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Autonomy: The Missing Ingredient in the Cure of the Medical Care Crisis

Autonomy is an interesting word.

Most commonly, autonomy is defined as the condition of self-governance or self-regulation. Autonomy especially rings true for Americans. It is like liberty -- the state of being free from societal restrictions on our way of life. Liberty can be thought of as a patriotic autonomy, the basis for our freedom and self-control. Together, freedom and self-control constitute free will. Loss of free will -- to be controlled by someone or something -- almost always erodes our sense of purpose and meaning. Coming full circle then, autonomy gives us a sense of purpose and meaning to life. As such, purpose driven people are usually highly motivated performers who are almost always autonomous.

Last week, we mentioned the University of South Carolina School of Medicine Greenville. Starting the school was a purpose-driven initiative led by an extraordinary group of individuals with autonomy. Their drive enabled them to overcome the stress and fatigue of their task. They were resilient in their effort. It is said that clinical burnout works just the opposite. Individuals with burnout succumb to stress and exhaustion. They lose resiliency.

Autonomy, therefore, is about self-governed, purpose-driven people with resiliency.

But there is also a second definition for autonomy. Derived from the writings of German eighteenth century philosopher Immanual Kant, it states that autonomy comes with expectation. When an agent acts with autonomy, it always does so in accordance with moral duty rather than self-interest. Moral duty generally refers to a higher, more virtuous calling -- an overarching purpose or righteous vision. Notice that the commonality between the two definitions is purpose. Autonomous people who succeed always seem to exhibit a sense of purpose. And purpose breeds resiliency in times of stress. In other words, autonomy plays a role in preventing clinical burnout.

In our research of the unbalanced medical care environment, the missing ingredient is always autonomy --self-governance and behavior in accordance with moral duty rather than self-interest. In fact, none of the medical care environment’s components -- doctors, hospitals, payors and universities/innovators -- act autonomously when unbalanced. They are either controlled by (or at the effect of) another component or act in accordance with self-interest, not moral duty.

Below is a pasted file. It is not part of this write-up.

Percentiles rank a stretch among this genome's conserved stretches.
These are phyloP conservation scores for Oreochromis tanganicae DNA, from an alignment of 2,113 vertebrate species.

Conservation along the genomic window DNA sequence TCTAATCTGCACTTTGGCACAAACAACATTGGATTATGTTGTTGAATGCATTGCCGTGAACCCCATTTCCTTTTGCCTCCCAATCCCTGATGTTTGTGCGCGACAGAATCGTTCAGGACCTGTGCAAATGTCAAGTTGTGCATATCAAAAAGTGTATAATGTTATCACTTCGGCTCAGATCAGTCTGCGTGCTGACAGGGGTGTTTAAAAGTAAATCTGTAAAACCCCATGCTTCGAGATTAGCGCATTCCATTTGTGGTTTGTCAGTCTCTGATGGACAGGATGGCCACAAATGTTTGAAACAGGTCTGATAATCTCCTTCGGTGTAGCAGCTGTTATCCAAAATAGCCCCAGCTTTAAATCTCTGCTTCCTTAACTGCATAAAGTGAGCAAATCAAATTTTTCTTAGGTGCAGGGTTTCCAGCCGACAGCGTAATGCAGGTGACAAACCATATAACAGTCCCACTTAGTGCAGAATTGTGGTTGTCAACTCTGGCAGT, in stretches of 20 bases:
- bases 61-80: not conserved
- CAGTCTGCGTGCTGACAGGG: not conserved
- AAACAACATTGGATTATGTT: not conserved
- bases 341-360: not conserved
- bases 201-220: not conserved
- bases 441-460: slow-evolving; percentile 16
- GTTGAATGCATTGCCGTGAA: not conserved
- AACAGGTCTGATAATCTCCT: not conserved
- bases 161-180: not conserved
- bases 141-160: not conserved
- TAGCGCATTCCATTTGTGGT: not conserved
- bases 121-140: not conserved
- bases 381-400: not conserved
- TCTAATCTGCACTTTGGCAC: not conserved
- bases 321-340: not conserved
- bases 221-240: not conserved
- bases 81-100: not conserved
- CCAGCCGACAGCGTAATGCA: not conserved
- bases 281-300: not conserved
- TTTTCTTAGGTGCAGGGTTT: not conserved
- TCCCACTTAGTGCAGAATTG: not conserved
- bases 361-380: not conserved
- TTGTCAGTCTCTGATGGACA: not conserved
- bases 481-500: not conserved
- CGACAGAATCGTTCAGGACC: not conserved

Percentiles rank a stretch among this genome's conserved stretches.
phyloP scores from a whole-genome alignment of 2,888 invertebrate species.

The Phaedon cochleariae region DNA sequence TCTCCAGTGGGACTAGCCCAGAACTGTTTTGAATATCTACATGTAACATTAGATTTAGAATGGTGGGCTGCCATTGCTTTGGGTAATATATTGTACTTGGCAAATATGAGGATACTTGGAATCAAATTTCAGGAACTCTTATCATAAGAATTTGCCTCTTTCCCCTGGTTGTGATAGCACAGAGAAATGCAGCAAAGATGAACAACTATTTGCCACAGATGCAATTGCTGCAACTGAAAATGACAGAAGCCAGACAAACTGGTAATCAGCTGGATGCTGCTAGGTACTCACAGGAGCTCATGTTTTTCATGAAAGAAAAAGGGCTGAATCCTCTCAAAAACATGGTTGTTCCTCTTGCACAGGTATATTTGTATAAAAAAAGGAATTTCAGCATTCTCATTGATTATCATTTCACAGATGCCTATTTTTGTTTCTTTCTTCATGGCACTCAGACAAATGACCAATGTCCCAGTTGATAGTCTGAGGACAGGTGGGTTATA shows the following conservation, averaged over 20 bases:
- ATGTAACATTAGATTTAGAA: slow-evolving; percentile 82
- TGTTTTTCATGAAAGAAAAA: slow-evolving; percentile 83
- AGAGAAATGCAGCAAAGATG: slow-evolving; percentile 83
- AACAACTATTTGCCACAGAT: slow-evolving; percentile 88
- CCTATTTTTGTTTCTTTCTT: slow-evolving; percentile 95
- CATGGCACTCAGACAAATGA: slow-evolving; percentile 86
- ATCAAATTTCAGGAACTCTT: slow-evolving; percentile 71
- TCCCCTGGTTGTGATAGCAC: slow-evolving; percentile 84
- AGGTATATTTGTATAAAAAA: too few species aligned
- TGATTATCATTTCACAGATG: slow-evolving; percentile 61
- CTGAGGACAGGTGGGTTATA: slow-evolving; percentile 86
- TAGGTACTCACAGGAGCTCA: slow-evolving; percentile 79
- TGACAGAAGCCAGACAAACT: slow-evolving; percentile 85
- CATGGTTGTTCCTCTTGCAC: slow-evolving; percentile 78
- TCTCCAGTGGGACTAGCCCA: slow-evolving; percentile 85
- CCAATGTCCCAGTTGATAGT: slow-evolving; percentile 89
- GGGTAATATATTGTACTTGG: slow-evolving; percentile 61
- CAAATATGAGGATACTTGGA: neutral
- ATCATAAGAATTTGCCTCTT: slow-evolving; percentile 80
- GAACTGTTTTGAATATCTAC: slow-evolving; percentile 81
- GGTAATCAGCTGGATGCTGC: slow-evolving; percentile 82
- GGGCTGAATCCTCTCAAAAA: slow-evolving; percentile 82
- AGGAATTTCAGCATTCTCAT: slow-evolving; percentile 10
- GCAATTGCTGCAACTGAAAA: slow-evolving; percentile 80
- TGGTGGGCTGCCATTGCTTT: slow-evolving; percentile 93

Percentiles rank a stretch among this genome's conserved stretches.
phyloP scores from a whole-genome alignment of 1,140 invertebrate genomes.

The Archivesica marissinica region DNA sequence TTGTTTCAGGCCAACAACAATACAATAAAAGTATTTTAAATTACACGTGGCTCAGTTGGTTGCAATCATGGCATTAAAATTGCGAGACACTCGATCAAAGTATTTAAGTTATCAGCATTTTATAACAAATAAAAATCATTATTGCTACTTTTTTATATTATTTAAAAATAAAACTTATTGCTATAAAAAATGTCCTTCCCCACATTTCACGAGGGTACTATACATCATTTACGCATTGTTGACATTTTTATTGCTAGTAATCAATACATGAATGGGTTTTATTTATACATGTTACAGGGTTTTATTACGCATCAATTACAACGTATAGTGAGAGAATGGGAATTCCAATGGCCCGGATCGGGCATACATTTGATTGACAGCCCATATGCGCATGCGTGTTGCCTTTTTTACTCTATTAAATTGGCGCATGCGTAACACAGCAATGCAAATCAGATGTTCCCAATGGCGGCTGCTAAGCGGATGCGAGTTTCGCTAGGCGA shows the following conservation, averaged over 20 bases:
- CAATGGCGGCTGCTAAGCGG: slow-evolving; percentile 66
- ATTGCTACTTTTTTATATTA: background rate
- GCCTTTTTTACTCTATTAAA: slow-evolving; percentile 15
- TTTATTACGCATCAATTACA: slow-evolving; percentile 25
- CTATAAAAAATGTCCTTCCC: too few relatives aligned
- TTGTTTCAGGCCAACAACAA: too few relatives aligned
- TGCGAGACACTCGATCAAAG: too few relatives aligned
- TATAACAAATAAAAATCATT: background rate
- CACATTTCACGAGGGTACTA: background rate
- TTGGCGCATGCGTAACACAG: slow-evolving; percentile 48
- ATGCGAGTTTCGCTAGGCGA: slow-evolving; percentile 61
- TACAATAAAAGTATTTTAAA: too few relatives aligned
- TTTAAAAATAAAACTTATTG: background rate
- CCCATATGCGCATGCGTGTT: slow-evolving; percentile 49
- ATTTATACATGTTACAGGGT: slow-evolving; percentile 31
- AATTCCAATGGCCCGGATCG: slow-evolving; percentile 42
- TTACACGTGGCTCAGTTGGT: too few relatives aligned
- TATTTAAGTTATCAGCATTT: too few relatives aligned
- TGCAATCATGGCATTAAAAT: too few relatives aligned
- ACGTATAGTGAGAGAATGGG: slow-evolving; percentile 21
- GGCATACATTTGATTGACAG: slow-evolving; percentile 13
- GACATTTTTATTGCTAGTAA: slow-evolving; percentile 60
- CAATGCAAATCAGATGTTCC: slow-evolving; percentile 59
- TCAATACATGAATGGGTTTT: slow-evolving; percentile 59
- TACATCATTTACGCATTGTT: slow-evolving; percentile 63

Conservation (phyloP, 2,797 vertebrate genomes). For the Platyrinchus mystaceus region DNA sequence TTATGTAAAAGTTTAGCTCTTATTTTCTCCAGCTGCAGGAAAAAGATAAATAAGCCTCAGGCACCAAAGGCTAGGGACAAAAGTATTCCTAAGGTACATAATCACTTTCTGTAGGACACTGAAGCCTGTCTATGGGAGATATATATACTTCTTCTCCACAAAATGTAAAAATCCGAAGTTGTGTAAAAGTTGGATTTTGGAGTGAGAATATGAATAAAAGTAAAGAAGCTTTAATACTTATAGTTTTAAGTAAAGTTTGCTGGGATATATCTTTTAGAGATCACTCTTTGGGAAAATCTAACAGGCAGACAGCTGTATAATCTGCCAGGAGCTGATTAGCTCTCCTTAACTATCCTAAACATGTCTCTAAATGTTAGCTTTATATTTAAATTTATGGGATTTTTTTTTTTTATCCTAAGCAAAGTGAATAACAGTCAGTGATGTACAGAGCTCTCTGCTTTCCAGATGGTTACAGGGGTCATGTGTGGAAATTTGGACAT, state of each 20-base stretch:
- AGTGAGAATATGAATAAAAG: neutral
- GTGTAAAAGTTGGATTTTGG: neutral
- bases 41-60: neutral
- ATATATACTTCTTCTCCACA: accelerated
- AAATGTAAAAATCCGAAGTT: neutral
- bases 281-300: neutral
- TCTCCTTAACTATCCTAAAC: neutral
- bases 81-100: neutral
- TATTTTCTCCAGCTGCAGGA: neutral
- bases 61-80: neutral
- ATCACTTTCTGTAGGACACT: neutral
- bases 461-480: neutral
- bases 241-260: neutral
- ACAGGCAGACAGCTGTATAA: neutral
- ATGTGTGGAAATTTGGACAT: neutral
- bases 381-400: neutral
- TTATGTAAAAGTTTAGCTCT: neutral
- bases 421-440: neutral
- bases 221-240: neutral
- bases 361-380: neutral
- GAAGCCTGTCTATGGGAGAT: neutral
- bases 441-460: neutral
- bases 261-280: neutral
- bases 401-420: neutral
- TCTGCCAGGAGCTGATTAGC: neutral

How did we get to this point? Why have we displaced our moral duty? What does moral duty even mean? What is the difference between self-governance and self-interest? Aren’t they the same? To that point, how can an environment become balanced (i.e., integrated) when all its components act autonomously? Control is the name of the game, right?

Let’s start with doctor autonomy.

Over the past thirty years, shrinking reimbursement and mounting administrative burden have forced doctors into survival mode (self-interest over moral duty) and toward employment by hospitals and payors. In South Carolina it is said that more than 70% of doctors are employed by a system or larger provider. In most cases, employed doctors are treated as valued employees at the bottom of the corporate reporting structure (e.g., a board of directors/ trustees, CEO, vice presidents, managers and employees). Like all employees, doctors are expected to adopt the mission, vision and policies of their employer. In other words, they must follow the rules. Doctors are no longer in control. They have surrendered their autonomy. This is not meant as a criticism. It is always part of the equation doctors weigh when considering employment—autonomy with lower income versus better income and loss of autonomy. It’s their only choice, right?

Turns out, there is a middle ground. In 1994 the Greenville Health System (GHS) created GHS Partners In Health, Inc., a company to house the growing number of doctors that it was employing. GHS Partners In Health (later known as the University Medical Group or UMG), was a separate company within the GHS corporate structure alongside the hospital. It was led by a physician leader reporting to a CEO over both the medical group and hospital who answered to the GHS Board of Trustees. UMG had a board of physician leaders, who oversaw the affairs of the medical group. Those included an independent financial bottom line, to which the medical group was held accountable and were at financial risk, separate billing and collecting, control of clinical practice operations and human resources, and oversight of all medical care. None of the doctors had restrictive covenants and were free to leave on relatively short notice. The UMG board had a transactional relationship with the hospital where subsidy dollars for physician directorships, call coverage and teaching were negotiated every year. The medical group managed its affairs (including its finances) according to the terms of those negotiations. Over time, the transactional partnership between the medical group and the hospital became transformational -- even starting a new medical school together. In this model, GHS had created a middle ground. Doctors were both employed and autonomous.

The success of the GHS model, which is scalable for any medical care environment in crisis, can be summed up with one word: autonomy.

In fact, autonomy, as we will see, is the lynchpin and missing ingredient capable of curing the entire Medical Care Crisis.


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